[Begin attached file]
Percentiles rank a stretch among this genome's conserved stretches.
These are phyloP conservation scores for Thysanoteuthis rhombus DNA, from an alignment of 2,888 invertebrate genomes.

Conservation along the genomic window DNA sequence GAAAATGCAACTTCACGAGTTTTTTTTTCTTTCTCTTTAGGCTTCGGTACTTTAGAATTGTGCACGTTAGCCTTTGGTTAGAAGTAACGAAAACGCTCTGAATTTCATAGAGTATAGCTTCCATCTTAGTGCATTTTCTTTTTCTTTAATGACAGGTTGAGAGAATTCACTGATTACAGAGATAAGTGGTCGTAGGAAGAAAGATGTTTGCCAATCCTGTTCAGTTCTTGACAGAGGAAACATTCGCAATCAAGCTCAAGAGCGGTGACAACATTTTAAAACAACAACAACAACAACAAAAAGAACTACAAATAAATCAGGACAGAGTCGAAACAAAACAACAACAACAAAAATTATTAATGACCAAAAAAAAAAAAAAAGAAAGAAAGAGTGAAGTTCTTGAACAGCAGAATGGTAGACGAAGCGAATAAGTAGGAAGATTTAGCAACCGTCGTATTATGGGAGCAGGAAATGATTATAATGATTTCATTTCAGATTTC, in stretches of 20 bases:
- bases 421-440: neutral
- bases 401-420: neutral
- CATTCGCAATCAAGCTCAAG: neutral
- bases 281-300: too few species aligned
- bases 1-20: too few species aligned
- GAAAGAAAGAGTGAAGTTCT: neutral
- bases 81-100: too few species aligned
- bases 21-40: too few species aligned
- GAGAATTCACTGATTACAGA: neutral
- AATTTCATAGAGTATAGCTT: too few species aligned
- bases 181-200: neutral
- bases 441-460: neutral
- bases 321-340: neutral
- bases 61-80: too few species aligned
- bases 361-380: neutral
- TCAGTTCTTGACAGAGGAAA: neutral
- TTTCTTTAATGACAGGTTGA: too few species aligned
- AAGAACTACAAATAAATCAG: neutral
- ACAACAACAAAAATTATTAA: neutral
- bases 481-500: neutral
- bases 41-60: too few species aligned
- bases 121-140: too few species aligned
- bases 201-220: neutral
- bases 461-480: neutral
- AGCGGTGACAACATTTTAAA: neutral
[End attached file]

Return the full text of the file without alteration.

Percentiles rank a stretch among this genome's conserved stretches.
These are phyloP conservation scores for Thysanoteuthis rhombus DNA, from an alignment of 2,888 invertebrate genomes.

Conservation along the genomic window DNA sequence GAAAATGCAACTTCACGAGTTTTTTTTTCTTTCTCTTTAGGCTTCGGTACTTTAGAATTGTGCACGTTAGCCTTTGGTTAGAAGTAACGAAAACGCTCTGAATTTCATAGAGTATAGCTTCCATCTTAGTGCATTTTCTTTTTCTTTAATGACAGGTTGAGAGAATTCACTGATTACAGAGATAAGTGGTCGTAGGAAGAAAGATGTTTGCCAATCCTGTTCAGTTCTTGACAGAGGAAACATTCGCAATCAAGCTCAAGAGCGGTGACAACATTTTAAAACAACAACAACAACAACAAAAAGAACTACAAATAAATCAGGACAGAGTCGAAACAAAACAACAACAACAAAAATTATTAATGACCAAAAAAAAAAAAAAAGAAAGAAAGAGTGAAGTTCTTGAACAGCAGAATGGTAGACGAAGCGAATAAGTAGGAAGATTTAGCAACCGTCGTATTATGGGAGCAGGAAATGATTATAATGATTTCATTTCAGATTTC, in stretches of 20 bases:
- bases 421-440: neutral
- bases 401-420: neutral
- CATTCGCAATCAAGCTCAAG: neutral
- bases 281-300: too few species aligned
- bases 1-20: too few species aligned
- GAAAGAAAGAGTGAAGTTCT: neutral
- bases 81-100: too few species aligned
- bases 21-40: too few species aligned
- GAGAATTCACTGATTACAGA: neutral
- AATTTCATAGAGTATAGCTT: too few species aligned
- bases 181-200: neutral
- bases 441-460: neutral
- bases 321-340: neutral
- bases 61-80: too few species aligned
- bases 361-380: neutral
- TCAGTTCTTGACAGAGGAAA: neutral
- TTTCTTTAATGACAGGTTGA: too few species aligned
- AAGAACTACAAATAAATCAG: neutral
- ACAACAACAAAAATTATTAA: neutral
- bases 481-500: neutral
- bases 41-60: too few species aligned
- bases 121-140: too few species aligned
- bases 201-220: neutral
- bases 461-480: neutral
- AGCGGTGACAACATTTTAAA: neutral